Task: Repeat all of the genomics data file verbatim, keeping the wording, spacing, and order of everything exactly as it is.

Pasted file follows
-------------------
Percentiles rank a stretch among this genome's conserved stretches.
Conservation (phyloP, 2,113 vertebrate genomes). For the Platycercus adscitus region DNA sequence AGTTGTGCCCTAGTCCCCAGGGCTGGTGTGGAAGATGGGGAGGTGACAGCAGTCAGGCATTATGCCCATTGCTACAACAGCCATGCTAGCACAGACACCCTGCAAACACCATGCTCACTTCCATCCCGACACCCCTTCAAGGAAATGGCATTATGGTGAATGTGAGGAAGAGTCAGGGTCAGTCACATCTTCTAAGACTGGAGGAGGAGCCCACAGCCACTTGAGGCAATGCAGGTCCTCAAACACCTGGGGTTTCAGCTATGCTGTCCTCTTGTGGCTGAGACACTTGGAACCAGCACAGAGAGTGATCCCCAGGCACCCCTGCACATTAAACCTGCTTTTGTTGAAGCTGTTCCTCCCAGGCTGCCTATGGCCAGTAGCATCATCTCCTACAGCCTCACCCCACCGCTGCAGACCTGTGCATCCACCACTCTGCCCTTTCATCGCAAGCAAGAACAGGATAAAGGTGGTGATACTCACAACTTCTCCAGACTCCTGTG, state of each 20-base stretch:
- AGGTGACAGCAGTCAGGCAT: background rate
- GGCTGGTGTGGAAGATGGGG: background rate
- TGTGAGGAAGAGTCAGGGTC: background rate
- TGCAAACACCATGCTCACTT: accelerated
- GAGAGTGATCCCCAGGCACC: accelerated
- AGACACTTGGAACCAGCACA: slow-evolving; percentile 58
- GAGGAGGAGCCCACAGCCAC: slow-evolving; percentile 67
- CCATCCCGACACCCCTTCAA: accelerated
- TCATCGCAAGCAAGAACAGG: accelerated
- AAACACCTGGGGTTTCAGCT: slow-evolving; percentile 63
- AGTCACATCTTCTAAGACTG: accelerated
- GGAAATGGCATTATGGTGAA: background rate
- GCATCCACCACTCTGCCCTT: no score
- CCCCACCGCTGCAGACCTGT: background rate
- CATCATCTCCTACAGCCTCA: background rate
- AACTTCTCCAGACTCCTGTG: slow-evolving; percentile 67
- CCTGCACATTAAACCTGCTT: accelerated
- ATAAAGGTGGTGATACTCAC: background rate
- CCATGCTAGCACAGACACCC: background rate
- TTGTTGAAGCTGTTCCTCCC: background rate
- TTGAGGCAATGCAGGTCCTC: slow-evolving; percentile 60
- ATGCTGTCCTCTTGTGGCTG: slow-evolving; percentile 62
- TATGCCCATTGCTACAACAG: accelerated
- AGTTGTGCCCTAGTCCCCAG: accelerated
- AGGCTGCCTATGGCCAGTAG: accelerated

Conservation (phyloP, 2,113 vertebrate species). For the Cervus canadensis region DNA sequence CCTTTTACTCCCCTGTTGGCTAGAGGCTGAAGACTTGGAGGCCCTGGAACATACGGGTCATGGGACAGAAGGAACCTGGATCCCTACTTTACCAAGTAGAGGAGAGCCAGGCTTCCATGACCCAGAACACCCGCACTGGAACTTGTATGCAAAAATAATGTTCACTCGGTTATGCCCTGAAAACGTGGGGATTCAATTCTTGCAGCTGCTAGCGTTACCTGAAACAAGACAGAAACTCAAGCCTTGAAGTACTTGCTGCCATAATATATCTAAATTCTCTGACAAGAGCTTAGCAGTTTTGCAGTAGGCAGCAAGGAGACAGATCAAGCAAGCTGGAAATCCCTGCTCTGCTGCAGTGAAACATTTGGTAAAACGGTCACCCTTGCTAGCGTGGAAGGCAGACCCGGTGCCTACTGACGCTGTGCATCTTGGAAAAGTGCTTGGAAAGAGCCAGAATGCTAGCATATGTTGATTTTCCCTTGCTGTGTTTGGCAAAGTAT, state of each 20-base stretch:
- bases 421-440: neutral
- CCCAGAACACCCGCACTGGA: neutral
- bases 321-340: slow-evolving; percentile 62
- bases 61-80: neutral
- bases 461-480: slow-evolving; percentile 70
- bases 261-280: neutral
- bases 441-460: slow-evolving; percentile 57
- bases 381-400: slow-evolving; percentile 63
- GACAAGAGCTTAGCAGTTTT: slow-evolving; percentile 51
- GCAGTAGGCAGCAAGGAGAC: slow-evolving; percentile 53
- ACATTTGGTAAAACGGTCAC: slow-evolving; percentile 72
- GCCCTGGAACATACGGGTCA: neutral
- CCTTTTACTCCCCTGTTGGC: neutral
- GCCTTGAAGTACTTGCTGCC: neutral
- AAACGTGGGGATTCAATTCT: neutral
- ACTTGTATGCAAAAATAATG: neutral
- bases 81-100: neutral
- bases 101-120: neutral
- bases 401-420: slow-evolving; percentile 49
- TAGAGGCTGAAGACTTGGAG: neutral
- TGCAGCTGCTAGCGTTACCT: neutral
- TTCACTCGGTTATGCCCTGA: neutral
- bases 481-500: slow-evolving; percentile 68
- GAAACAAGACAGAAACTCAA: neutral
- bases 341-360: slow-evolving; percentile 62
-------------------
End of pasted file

Percentiles rank a stretch among this genome's conserved stretches.
Conservation (phyloP, 2,113 vertebrate genomes). For the Platycercus adscitus region DNA sequence AGTTGTGCCCTAGTCCCCAGGGCTGGTGTGGAAGATGGGGAGGTGACAGCAGTCAGGCATTATGCCCATTGCTACAACAGCCATGCTAGCACAGACACCCTGCAAACACCATGCTCACTTCCATCCCGACACCCCTTCAAGGAAATGGCATTATGGTGAATGTGAGGAAGAGTCAGGGTCAGTCACATCTTCTAAGACTGGAGGAGGAGCCCACAGCCACTTGAGGCAATGCAGGTCCTCAAACACCTGGGGTTTCAGCTATGCTGTCCTCTTGTGGCTGAGACACTTGGAACCAGCACAGAGAGTGATCCCCAGGCACCCCTGCACATTAAACCTGCTTTTGTTGAAGCTGTTCCTCCCAGGCTGCCTATGGCCAGTAGCATCATCTCCTACAGCCTCACCCCACCGCTGCAGACCTGTGCATCCACCACTCTGCCCTTTCATCGCAAGCAAGAACAGGATAAAGGTGGTGATACTCACAACTTCTCCAGACTCCTGTG, state of each 20-base stretch:
- AGGTGACAGCAGTCAGGCAT: background rate
- GGCTGGTGTGGAAGATGGGG: background rate
- TGTGAGGAAGAGTCAGGGTC: background rate
- TGCAAACACCATGCTCACTT: accelerated
- GAGAGTGATCCCCAGGCACC: accelerated
- AGACACTTGGAACCAGCACA: slow-evolving; percentile 58
- GAGGAGGAGCCCACAGCCAC: slow-evolving; percentile 67
- CCATCCCGACACCCCTTCAA: accelerated
- TCATCGCAAGCAAGAACAGG: accelerated
- AAACACCTGGGGTTTCAGCT: slow-evolving; percentile 63
- AGTCACATCTTCTAAGACTG: accelerated
- GGAAATGGCATTATGGTGAA: background rate
- GCATCCACCACTCTGCCCTT: no score
- CCCCACCGCTGCAGACCTGT: background rate
- CATCATCTCCTACAGCCTCA: background rate
- AACTTCTCCAGACTCCTGTG: slow-evolving; percentile 67
- CCTGCACATTAAACCTGCTT: accelerated
- ATAAAGGTGGTGATACTCAC: background rate
- CCATGCTAGCACAGACACCC: background rate
- TTGTTGAAGCTGTTCCTCCC: background rate
- TTGAGGCAATGCAGGTCCTC: slow-evolving; percentile 60
- ATGCTGTCCTCTTGTGGCTG: slow-evolving; percentile 62
- TATGCCCATTGCTACAACAG: accelerated
- AGTTGTGCCCTAGTCCCCAG: accelerated
- AGGCTGCCTATGGCCAGTAG: accelerated

Conservation (phyloP, 2,113 vertebrate species). For the Cervus canadensis region DNA sequence CCTTTTACTCCCCTGTTGGCTAGAGGCTGAAGACTTGGAGGCCCTGGAACATACGGGTCATGGGACAGAAGGAACCTGGATCCCTACTTTACCAAGTAGAGGAGAGCCAGGCTTCCATGACCCAGAACACCCGCACTGGAACTTGTATGCAAAAATAATGTTCACTCGGTTATGCCCTGAAAACGTGGGGATTCAATTCTTGCAGCTGCTAGCGTTACCTGAAACAAGACAGAAACTCAAGCCTTGAAGTACTTGCTGCCATAATATATCTAAATTCTCTGACAAGAGCTTAGCAGTTTTGCAGTAGGCAGCAAGGAGACAGATCAAGCAAGCTGGAAATCCCTGCTCTGCTGCAGTGAAACATTTGGTAAAACGGTCACCCTTGCTAGCGTGGAAGGCAGACCCGGTGCCTACTGACGCTGTGCATCTTGGAAAAGTGCTTGGAAAGAGCCAGAATGCTAGCATATGTTGATTTTCCCTTGCTGTGTTTGGCAAAGTAT, state of each 20-base stretch:
- bases 421-440: neutral
- CCCAGAACACCCGCACTGGA: neutral
- bases 321-340: slow-evolving; percentile 62
- bases 61-80: neutral
- bases 461-480: slow-evolving; percentile 70
- bases 261-280: neutral
- bases 441-460: slow-evolving; percentile 57
- bases 381-400: slow-evolving; percentile 63
- GACAAGAGCTTAGCAGTTTT: slow-evolving; percentile 51
- GCAGTAGGCAGCAAGGAGAC: slow-evolving; percentile 53
- ACATTTGGTAAAACGGTCAC: slow-evolving; percentile 72
- GCCCTGGAACATACGGGTCA: neutral
- CCTTTTACTCCCCTGTTGGC: neutral
- GCCTTGAAGTACTTGCTGCC: neutral
- AAACGTGGGGATTCAATTCT: neutral
- ACTTGTATGCAAAAATAATG: neutral
- bases 81-100: neutral
- bases 101-120: neutral
- bases 401-420: slow-evolving; percentile 49
- TAGAGGCTGAAGACTTGGAG: neutral
- TGCAGCTGCTAGCGTTACCT: neutral
- TTCACTCGGTTATGCCCTGA: neutral
- bases 481-500: slow-evolving; percentile 68
- GAAACAAGACAGAAACTCAA: neutral
- bases 341-360: slow-evolving; percentile 62